All the best,
    JD

    • JD,

      “The irony is, if both genders governed themselves by that principle, there would have been no need for a Red Pill, Manosphere et al.”

      You know, I’m not sure I’d mind be out of this particular job.

      If you catch my meaning 😉

      Hang in there,

      A♠

  5. Related application in a completely different field… if a collection agency calls you, the punishment they can dish out is ZERO.

    UNLESS you screw up and let the fear intimidate you, and animate the zombie non-contract. And even then, if you take the fear away you can still win. No collection. Credit notes erased. Everything.

    Here’s the why, and a detailed how, from a guy who has been there. https://www.menofthewest.net/?p=25326

    • Joe,

      Thanks a million.

      I sincerely wish I had this 10 years ago, but I’ll certainly hold it close for the future.

      One can never be sure of what’s to come.

      Best wishes,

      A♠

    • Important caveat – if the debt in question is a student loan, they can do a shit-ton to you. Garnish your wages and seize your federal tax returns, for example. Now, that might be covered in the video (not sure), but I’m putting this here as a warning to any who just read the comment.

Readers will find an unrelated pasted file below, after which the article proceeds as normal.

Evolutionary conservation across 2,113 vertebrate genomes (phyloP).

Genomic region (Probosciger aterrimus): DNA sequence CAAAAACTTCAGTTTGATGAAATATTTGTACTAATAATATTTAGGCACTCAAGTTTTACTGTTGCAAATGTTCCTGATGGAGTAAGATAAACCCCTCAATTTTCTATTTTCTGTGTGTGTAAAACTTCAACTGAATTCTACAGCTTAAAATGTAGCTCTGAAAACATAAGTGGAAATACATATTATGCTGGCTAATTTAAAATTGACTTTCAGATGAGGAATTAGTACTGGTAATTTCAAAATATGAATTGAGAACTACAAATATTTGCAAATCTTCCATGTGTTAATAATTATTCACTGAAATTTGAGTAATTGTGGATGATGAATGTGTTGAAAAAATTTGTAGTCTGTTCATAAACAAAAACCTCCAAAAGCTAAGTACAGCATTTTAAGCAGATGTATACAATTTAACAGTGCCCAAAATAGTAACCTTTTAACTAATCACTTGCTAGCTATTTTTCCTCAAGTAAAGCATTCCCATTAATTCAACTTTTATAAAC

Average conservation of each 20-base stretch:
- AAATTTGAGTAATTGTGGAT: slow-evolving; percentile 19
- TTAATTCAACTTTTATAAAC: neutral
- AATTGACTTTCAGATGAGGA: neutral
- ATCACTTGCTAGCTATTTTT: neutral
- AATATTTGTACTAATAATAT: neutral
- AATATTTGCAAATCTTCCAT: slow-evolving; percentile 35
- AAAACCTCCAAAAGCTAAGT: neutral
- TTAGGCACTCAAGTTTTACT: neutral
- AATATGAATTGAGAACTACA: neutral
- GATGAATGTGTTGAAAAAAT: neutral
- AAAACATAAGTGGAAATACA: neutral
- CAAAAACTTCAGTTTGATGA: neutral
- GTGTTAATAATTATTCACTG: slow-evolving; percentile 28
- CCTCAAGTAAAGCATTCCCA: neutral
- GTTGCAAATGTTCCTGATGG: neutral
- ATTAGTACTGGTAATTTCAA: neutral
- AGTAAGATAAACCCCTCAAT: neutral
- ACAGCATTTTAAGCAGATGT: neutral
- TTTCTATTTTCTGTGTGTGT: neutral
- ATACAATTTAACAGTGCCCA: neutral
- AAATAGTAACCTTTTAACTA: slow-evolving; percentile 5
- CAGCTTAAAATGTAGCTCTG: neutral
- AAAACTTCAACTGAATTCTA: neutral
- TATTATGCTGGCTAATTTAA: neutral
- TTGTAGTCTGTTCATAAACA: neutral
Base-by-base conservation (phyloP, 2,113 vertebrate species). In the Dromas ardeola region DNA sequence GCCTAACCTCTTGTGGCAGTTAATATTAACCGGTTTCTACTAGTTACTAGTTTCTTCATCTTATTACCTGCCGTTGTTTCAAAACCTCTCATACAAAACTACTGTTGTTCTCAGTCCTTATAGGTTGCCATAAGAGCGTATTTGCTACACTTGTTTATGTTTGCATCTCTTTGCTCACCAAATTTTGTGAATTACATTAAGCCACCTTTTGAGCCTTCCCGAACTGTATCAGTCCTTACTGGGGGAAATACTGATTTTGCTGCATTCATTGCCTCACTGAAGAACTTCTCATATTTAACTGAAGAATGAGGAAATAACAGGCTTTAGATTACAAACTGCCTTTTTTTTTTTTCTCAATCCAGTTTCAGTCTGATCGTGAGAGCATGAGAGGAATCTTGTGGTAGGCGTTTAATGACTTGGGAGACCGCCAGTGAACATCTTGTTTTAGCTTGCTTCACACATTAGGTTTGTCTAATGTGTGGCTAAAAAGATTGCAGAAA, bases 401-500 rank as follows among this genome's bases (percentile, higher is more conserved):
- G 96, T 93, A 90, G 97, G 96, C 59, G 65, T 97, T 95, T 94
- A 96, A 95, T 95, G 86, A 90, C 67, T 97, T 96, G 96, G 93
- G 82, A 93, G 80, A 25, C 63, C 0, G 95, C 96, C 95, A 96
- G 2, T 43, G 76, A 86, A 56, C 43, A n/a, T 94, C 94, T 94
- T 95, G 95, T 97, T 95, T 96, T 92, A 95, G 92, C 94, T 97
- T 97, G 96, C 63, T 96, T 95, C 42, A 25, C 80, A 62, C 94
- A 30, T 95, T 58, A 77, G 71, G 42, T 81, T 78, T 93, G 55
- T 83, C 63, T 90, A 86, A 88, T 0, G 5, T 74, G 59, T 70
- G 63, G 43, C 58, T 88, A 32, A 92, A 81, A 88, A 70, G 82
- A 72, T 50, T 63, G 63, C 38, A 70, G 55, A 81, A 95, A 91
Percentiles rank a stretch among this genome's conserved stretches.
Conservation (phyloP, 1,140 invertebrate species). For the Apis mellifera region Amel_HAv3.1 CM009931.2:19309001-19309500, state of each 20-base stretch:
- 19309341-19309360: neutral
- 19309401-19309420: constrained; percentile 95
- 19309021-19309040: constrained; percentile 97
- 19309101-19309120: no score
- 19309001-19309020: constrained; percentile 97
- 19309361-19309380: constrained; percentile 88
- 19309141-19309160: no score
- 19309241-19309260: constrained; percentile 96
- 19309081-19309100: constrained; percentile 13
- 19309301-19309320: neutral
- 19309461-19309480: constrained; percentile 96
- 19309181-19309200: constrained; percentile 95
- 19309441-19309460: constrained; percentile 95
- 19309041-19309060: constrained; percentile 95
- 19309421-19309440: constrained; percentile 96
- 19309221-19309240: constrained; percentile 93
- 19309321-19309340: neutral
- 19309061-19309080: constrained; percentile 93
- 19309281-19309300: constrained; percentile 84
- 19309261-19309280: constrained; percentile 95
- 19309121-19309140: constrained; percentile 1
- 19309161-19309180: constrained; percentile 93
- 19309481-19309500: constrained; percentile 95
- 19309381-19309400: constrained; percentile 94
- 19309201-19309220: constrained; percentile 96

• Joseph Katzman Says:

        Sk40 – student loan debt is a direct issue with the government these days. And yes, you’re trapped.

        The key is the *collection agency,* which is not actually collecting the original debt but has bought it. The original debt-holder has canceled the contract and recorded a loss. Under US law, you do not in fact owe the collection agency that money – you have no contract with them.

      • I agree, you don’t – in the case of the student loan though, that’s mainly an academic point; the guarantor that has contracted the agency has the power (by means of the collection agency) to submit a garnishment request to your employer’s payroll department, which they are legally obligated to comply with (quick note – if you’re already being garnished for child support or alimony, the student loan won’t preempt those – it will take from whatever is left over after the other higher-priority garnishments have been processed). The seizure of tax returns is something that is done by the IRS itself, but that the collection agency may use as an incentive to get people to pay their loan off (very few people realize that this is a thing until it happens to them). Not paying on a student loan is a lose-lose proposition. Any other kind of debt, I’m right there with you. Student loans can ruin your fucking life though.